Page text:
New Year’s Day was the biggest day for offending, with 35 people being arrested for drink and drug-driving offences.
Twelve of these incidents occurred between 6am and 1pm, which assistant commissioner Paula Hilman has said was a “poor start to 2022 for some drivers”.
Twenty-one percent of the overall 914 drug-driving arrests occurred between 6am and 1pm.
Although 2021 had the lowest road ratalities since records began in 1959, there was almost a 50pc rise in road fatalities over the Christmas period compared to the same period in 2020.
There were 19 fatalities on Irish roads between November 26 and January 4, which compared to 10 for the same dates in 2020.
In 2021 there were a total of 134 fatalities on Irish roads, which is 12 fewer than in 2020.
During the period from November 26 until January 4, gardaí detected 13,950 speeding offences, 15,759 breath tests were carried out and 5,681 checkpoints were performed.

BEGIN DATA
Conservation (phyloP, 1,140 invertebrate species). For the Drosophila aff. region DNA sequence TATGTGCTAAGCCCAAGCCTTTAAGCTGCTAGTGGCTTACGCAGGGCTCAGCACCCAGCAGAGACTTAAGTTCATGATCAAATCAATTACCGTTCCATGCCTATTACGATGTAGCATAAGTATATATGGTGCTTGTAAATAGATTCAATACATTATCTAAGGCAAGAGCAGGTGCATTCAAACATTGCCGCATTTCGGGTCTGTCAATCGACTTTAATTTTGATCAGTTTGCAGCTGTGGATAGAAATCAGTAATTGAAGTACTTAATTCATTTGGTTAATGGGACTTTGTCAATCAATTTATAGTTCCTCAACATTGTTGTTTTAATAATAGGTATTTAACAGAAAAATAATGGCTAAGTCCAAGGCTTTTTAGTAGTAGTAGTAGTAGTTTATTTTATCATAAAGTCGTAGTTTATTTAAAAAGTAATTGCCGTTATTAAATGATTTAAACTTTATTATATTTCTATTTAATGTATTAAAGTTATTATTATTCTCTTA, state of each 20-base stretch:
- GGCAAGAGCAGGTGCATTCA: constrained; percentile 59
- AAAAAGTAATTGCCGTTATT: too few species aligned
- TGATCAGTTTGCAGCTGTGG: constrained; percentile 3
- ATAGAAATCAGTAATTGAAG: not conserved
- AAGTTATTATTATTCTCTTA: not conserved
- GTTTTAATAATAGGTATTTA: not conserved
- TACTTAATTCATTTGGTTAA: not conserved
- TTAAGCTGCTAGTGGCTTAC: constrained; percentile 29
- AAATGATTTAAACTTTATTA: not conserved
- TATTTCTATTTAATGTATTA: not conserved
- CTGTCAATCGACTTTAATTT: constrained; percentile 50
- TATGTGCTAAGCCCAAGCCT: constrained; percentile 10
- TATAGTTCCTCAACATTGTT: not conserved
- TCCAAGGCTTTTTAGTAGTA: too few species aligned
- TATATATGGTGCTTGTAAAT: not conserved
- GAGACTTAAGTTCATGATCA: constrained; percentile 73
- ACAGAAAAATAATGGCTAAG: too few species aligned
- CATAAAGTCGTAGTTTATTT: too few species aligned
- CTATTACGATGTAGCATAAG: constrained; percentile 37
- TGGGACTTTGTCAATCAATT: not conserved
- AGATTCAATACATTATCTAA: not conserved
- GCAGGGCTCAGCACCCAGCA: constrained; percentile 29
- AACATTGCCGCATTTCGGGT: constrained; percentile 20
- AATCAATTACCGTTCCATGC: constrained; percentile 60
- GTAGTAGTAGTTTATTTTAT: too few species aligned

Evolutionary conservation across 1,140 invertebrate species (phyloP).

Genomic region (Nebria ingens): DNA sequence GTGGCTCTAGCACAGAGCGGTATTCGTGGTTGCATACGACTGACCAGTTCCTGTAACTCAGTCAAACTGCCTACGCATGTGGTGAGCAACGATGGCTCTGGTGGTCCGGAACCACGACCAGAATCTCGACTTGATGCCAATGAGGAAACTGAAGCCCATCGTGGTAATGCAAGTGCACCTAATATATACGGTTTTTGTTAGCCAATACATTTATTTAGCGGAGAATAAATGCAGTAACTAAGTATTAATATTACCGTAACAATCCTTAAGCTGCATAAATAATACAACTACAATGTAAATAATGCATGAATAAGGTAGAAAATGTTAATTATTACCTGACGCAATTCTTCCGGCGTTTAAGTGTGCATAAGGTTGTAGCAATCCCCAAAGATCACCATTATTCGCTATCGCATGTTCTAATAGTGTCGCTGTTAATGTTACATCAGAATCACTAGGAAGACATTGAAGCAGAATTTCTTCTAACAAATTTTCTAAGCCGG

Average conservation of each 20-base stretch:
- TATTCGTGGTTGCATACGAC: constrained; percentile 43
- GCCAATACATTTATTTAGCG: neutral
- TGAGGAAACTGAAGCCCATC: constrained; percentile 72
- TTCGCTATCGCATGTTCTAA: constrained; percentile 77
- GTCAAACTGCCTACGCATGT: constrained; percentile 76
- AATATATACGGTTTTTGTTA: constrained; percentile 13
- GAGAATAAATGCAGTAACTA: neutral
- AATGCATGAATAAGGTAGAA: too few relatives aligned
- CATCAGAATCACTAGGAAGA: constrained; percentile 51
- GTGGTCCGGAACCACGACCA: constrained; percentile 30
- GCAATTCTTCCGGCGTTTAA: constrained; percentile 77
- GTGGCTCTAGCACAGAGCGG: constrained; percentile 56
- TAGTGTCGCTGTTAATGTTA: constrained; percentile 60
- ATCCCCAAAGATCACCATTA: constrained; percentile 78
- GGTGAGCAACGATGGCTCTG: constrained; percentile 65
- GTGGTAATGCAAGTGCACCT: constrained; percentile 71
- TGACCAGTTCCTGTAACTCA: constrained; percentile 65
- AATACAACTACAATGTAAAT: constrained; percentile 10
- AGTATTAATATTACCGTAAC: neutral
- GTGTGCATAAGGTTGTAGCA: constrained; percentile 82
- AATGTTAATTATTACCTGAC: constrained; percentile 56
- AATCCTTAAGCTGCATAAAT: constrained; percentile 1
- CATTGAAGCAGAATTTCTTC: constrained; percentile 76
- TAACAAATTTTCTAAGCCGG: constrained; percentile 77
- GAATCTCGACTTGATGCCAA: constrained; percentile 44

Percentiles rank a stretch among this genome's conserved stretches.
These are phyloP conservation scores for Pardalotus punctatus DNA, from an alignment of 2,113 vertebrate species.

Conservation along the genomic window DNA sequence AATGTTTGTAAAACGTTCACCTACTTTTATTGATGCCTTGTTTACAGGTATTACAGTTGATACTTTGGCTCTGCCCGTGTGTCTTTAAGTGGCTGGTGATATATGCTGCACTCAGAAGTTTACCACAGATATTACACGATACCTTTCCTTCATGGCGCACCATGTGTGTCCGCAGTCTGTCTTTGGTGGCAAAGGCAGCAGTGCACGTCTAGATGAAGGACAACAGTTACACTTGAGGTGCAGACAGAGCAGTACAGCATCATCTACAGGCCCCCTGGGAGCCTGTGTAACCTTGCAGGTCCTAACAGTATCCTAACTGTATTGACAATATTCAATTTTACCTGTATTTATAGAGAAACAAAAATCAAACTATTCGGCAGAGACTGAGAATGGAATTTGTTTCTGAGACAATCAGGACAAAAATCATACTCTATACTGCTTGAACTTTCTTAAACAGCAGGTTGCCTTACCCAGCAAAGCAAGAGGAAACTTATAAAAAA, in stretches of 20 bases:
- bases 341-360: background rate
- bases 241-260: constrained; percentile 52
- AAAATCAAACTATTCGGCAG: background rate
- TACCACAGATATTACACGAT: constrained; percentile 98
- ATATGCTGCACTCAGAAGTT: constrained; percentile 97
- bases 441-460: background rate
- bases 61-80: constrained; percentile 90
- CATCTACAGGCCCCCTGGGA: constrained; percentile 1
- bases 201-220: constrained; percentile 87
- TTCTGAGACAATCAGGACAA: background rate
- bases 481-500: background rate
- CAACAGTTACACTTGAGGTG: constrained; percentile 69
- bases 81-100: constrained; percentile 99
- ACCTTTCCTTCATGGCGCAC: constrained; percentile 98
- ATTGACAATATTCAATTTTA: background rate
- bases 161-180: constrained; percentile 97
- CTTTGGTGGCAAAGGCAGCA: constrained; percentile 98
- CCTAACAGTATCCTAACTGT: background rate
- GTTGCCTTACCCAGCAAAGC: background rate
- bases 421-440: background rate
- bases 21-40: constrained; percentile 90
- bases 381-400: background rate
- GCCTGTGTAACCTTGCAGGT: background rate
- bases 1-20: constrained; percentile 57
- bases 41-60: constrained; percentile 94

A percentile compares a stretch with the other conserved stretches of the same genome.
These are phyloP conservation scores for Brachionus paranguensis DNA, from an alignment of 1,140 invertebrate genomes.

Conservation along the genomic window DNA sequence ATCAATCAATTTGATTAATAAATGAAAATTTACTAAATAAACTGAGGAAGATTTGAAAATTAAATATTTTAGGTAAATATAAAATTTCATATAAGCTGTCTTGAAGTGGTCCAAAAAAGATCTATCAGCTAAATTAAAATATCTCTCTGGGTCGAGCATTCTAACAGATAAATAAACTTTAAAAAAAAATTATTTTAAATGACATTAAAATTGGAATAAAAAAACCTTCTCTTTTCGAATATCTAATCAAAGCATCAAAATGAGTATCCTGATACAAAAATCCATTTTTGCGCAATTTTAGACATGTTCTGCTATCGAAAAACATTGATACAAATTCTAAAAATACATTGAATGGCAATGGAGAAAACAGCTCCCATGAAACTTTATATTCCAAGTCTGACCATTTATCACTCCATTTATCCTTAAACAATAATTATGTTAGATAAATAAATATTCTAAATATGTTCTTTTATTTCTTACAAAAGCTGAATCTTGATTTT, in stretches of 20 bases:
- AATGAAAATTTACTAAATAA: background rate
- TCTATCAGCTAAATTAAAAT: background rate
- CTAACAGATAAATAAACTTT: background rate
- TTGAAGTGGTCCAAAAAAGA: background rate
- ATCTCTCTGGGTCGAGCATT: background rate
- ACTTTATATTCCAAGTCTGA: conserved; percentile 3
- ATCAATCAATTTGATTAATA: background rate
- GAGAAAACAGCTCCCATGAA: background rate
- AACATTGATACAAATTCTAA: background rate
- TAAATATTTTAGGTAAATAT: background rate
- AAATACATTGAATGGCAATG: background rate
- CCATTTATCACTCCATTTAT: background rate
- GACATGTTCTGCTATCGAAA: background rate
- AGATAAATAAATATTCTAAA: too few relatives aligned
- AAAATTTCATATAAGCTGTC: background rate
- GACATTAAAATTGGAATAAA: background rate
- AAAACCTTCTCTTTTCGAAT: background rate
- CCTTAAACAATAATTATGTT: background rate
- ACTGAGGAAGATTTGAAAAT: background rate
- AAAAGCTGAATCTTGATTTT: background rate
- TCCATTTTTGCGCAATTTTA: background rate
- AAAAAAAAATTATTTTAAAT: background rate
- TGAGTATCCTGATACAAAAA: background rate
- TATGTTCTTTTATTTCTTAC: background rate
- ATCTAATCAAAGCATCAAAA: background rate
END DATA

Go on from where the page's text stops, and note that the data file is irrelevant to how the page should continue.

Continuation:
A total 1,269 fixed charged penalty notices were issues for mobile phones, 310 were issued for non-wearing of seatbelts and 525 were given to learner drivers that were unaccompanied.
"These ongoing detections demonstrate that some road users continue to ignore road safety advice putting themselves and other road users at risk,” officer Hilman said.
"I would appeal to all road users to modify their behaviour, to heed road safety advice in order to reduce collisions, avoid unnecessary deaths and to ensure that our roads are safer in 2022.”
Chief executive of the Road Safety Authority (RSA) Sam Waide said it is “astonishing to see the numbers of those who persist to drink and drug drive, as it significantly increases the risk of a fatal collision.”
He added: “Inappropriate speed is still an issue and even a 5pc reduction in average speed can reduce fatal collisions by 30pc.
"It is alarming to think that 28pc of all drivers and passengers killed in 2021, in Ireland, were not wearing a seatbelt.
"These behaviours lead to death and serious injuries on our roads. I am asking those people who continue to break the rules to reconsider your behaviour, as there is a high likelihood you will be caught, face the prospect of being fined, receive penalty points, or lose your licence.”